Wisconsin Rolls Out New School Report Cards in Line with NCLB Waiver
The report cards reflect the raised bar for proficiency the state has adopted to be in line with a respected national exam.
As Wisconsin plows full steam into a new system for measuring the quality of its public schools, state officials are releasing individual report cards for each school Monday that are sure to encourage and dismay the public, as well as confuse and enlighten them.
Based predominantly on different ways of looking at state achievement test data, most recently from November 2011, the report cards also reflect the raised bar for proficiency the state has adopted to be in line with a respected national exam. That means that just about every school in the state will, starting Monday, suddenly have a lot more students looking a whole lot less accomplished in reading and math than in previous years.
The adjusted standards and the report cards showcasing different aspects of school performance are on the fast track because Wisconsin this year received a waiver from the most onerous mandates of an unpopular federal education law known as No Child Left Behind. In exchange, Wisconsin had to roll out its own system of measuring schools.
And it had to do it quickly.
Most school districts have had only a few weeks to privately analyze the data in their new report cards, and reactions generally point toward this being a better measurement of school performance than what existed under the No Child law. That's because the law focused almost exclusively on what percentage of children at each assessed grade level were proficient and advanced in reading and math, and it set up an expectation widely viewed as unreasonable that all students would be proficient by 2014.
"We're saying it's about time that something is counted for each school beyond this (Wisconsin Knowledge & Concepts Examination) point-in-time test score," said Tony Brazouski, director of academic achievement for the Whitnall School District.
Brazouski said his district is treating the report cards as a practice run that helps them understand where to focus their energy.
But for others, answering the cry for multiple measures of performance has resulted in a be-careful-what-you-ask-for scenario: Many district leaders feel the new report cards paint a muddier picture than before.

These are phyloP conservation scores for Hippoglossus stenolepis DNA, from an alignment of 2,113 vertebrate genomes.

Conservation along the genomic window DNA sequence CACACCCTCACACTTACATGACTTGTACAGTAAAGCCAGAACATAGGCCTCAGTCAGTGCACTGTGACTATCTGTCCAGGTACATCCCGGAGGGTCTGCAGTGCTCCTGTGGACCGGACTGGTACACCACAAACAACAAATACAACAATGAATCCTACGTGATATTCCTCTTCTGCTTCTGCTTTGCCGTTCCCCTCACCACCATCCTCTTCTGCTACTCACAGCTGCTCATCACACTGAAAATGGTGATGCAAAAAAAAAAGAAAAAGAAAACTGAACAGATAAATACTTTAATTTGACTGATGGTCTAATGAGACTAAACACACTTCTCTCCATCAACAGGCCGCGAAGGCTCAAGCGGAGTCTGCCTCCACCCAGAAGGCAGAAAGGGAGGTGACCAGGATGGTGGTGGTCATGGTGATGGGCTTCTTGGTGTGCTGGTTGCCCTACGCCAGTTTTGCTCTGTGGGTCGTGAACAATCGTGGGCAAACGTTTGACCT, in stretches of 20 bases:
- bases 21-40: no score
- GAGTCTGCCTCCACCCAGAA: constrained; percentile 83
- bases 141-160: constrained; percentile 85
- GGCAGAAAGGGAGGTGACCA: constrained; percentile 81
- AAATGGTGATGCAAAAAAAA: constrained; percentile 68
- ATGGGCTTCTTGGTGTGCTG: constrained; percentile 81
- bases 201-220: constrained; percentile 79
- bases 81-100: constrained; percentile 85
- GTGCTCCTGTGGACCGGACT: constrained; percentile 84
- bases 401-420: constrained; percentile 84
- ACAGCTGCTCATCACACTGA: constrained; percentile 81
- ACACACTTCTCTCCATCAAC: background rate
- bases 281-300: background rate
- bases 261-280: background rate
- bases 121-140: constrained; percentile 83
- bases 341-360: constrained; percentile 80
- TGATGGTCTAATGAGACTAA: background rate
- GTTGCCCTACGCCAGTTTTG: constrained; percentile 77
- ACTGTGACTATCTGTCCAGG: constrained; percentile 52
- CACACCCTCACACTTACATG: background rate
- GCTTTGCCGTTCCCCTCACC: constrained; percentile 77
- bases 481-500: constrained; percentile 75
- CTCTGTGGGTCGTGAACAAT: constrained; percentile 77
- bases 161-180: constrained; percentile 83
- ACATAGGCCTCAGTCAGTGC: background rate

Formulas for calculating schools' scores are as complicated as tax forms, and the overall composite score for each school is not supposed to be taken as a "grade," yet it's a number out of 100 that's tempting to convert into a percent -- and a corresponding letter grade.
Todd Gray, superintendent of the Waukesha School District, said he would have preferred a full year to get used to what the state was going to record and home in on before the new system went public.
"The state has used information that we haven't really had a chance to work with in this format and then putting out these very public grades," Gray said. "You can have a school performing well in many areas, and it could have an attendance problem, and it could put them in the category of not meeting any needs."
Others caution against putting too much stock in the report cards until they're aligned with the state's new standardized test, set to be adopted by all schools in 2014-'15. Until then, the data still is pulled mostly from the WKCE, which many regard as a flawed exam.
"The transition process will be confusing for families," Patricia Greco, superintendent of the Menomonee Falls School District, wrote in a letter to parents being released Monday.
Across the state, other district leaders have been preparing their own communications to parents to explain the complexities of the new measurements, and how the new standards reflect higher expectations, not a sudden drop in the intelligence of area children.
Specifically, the new report cards prioritize four elements of a school: overall achievement in reading and math; growth in state test achievement scores over time; how much the achievement gap is closing between student subgroups and their traditionally higher-performing white peers; and readiness indicators for being on track to graduate and pursue postsecondary training or college.
In another section, schools can lose points if they don't test at least 95% of their students, and if they have high student absenteeism or a high dropout rate.
Through various weighted formulas, the calculations result in an overall composite score out of 100 listed at the top left of a school's report card. An accompanying chart indicates whether the school significantly exceeds expectations (83 to 100 points), exceeds expectations (73 to 82.9 points), meets expectations (63 to 72.9), meets few expectations (53 to 62.9) or fails to meet expectations (0 to 52.9).
The report cards are scheduled to be posted publicly on the Department of Public Instruction's website by 8 a.m. Monday. Most districts also are emailing or mailing parents the new data and/or posting it to their district websites.
(c)2012 the Milwaukee Journal Sentinel